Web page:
They say, “Go and get this test to see if you got it!”  I say, “God created you with perfect thoughts which keep the human body in check!  Blot out those evil thoughts and replace them with thoughts of health–thoughts that align themselves with God.”  Running out getting one test after another does not prevent or cure disease.  Spiritual thinking protects, governs and cures.  I speak from daily practice and experience.

Luther reiterates Paul’s teaching with:  “ Spirit, he says, comes from Christ, who has given us his Holy Spirit; the Holy Spirit makes us spiritual and restrains the flesh. ” 

Making a clear distinction between “the Spirit” and “the flesh” enables man to choose whom he will follow.  I think of “Spirit” with a capital “S”–another name for God.  It is that which is pure–without an ounce of error, whereas “spirit” with a small “s” denotes the thoughts of mortal man–thoughts about oneself, and about a god made in the image of man, not man made in the “image of God.”  God is not man-like, man is God-like, and that man is not fleshly, but spiritual.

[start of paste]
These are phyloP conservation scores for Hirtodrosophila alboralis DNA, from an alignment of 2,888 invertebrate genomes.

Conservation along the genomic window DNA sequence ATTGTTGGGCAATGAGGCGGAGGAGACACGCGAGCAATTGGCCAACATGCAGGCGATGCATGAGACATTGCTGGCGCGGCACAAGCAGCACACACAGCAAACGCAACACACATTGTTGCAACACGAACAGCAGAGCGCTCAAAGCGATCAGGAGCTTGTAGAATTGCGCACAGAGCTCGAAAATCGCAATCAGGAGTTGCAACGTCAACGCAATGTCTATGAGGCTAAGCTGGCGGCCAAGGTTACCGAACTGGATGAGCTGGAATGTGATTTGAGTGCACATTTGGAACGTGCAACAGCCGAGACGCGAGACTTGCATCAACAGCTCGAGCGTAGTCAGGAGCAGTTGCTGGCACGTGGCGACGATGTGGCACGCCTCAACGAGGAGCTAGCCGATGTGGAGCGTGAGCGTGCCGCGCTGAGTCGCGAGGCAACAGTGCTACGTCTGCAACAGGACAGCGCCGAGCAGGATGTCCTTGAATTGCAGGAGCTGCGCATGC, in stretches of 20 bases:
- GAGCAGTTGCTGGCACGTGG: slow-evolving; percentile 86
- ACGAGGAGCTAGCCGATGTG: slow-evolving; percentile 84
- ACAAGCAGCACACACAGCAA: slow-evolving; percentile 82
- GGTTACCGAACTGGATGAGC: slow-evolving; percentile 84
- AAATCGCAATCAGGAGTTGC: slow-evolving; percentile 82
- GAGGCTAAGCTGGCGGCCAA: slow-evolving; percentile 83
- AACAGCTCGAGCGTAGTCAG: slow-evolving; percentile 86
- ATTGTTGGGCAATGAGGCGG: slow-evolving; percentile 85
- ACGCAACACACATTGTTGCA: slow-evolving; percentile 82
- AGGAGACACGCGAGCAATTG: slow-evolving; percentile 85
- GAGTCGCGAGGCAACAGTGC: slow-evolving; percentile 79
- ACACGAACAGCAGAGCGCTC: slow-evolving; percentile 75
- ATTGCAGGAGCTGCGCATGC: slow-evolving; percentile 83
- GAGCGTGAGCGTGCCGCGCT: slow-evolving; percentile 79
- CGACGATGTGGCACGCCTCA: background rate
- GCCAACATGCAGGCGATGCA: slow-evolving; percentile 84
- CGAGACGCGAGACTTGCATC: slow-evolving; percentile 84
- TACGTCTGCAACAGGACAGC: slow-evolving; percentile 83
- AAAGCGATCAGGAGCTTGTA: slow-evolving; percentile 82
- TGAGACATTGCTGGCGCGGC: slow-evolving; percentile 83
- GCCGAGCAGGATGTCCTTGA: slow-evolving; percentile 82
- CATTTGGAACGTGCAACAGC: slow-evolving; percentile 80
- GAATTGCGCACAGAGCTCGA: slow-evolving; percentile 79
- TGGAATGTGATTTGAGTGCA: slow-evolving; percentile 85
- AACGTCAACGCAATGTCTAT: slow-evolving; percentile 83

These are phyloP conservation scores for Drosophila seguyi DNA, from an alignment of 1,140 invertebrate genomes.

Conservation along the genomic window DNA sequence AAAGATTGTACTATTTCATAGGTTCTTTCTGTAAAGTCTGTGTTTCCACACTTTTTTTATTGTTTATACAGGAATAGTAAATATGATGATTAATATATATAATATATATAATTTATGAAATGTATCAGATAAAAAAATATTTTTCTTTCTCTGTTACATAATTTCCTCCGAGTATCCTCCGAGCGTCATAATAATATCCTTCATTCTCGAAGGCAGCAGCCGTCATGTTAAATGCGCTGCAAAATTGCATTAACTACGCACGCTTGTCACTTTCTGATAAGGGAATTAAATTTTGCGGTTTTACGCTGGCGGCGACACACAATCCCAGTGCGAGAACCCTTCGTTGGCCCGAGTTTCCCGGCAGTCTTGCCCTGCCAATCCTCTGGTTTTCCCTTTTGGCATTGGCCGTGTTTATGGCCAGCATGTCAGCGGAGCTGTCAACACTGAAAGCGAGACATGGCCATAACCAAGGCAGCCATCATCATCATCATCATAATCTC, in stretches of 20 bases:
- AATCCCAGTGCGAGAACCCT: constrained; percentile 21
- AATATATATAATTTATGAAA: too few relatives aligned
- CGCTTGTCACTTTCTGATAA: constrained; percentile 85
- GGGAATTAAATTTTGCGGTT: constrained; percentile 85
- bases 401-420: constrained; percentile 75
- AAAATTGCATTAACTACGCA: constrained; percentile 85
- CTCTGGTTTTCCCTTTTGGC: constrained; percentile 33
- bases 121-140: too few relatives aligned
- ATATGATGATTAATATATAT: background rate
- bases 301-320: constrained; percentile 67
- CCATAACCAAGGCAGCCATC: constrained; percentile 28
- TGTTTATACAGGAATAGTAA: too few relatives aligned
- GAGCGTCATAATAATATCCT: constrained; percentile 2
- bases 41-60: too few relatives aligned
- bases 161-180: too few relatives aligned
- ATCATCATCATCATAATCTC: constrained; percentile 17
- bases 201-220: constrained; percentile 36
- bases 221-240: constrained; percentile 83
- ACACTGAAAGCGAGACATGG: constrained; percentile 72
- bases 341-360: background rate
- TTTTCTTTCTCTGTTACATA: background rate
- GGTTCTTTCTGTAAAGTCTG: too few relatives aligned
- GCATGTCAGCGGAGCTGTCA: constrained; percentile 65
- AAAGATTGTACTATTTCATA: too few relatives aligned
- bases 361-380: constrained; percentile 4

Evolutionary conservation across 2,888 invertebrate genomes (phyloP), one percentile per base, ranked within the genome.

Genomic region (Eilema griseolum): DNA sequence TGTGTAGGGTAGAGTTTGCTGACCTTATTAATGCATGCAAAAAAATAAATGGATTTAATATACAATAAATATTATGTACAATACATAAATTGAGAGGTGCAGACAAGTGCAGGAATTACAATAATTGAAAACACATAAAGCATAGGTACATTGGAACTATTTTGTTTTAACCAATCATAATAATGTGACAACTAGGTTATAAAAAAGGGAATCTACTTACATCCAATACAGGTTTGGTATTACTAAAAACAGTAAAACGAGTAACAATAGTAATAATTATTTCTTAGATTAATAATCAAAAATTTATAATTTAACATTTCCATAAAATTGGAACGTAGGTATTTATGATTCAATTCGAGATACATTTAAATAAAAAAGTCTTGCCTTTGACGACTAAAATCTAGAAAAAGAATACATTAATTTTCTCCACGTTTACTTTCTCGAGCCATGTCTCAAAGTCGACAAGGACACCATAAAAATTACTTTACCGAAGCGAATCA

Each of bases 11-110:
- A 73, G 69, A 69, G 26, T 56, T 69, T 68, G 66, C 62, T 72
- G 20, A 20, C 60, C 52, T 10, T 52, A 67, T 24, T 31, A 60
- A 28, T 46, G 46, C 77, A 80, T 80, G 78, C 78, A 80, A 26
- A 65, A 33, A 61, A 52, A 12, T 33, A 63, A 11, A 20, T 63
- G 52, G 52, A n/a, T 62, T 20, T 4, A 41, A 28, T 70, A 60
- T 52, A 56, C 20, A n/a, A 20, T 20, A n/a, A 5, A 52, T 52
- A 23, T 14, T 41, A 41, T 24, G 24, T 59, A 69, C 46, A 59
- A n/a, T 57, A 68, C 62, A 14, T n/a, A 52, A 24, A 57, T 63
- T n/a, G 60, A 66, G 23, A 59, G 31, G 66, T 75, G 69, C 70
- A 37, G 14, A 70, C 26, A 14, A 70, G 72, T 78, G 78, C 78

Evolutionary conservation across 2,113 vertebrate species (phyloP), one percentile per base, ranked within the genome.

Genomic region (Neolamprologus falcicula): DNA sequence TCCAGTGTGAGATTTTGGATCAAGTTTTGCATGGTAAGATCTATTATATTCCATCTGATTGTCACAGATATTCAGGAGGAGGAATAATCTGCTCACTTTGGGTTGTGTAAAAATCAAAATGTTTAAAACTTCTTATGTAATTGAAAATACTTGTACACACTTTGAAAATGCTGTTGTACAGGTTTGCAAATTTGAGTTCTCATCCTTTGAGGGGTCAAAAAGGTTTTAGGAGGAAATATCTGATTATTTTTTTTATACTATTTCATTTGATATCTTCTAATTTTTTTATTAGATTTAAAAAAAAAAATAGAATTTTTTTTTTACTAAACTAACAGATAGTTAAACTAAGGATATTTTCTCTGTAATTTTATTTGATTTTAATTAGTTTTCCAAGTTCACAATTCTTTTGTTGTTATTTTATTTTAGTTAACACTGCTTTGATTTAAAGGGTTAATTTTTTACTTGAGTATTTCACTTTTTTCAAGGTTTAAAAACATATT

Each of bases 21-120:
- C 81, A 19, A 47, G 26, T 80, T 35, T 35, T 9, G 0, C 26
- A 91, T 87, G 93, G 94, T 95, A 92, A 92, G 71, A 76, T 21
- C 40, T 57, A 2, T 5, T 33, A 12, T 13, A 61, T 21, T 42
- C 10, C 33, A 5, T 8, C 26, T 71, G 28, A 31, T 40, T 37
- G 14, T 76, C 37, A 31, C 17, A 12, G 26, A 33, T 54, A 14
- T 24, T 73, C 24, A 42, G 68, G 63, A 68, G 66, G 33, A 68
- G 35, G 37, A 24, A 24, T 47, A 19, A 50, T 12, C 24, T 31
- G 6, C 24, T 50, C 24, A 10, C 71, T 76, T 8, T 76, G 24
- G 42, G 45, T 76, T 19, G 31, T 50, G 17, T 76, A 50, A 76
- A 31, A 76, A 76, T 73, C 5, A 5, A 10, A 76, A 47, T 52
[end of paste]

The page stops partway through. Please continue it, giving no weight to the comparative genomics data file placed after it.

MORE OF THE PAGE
Paul’s letter to the Romans, is also a letter to the Americans–or anyone else whose seeks to understand divine law, justice, grace and truth.  He spoke in a language the people of his day could understand, and with research into the meaning of certain words, a language we can understand.  Spiritual inspiration directed the thoughts of Paul and the pen he held in his hand, and if you are to understand his words, spiritual inspiration must guide your thoughts.  Seeking only a literal translation of his words without a spark of love in your heart, will never get you there.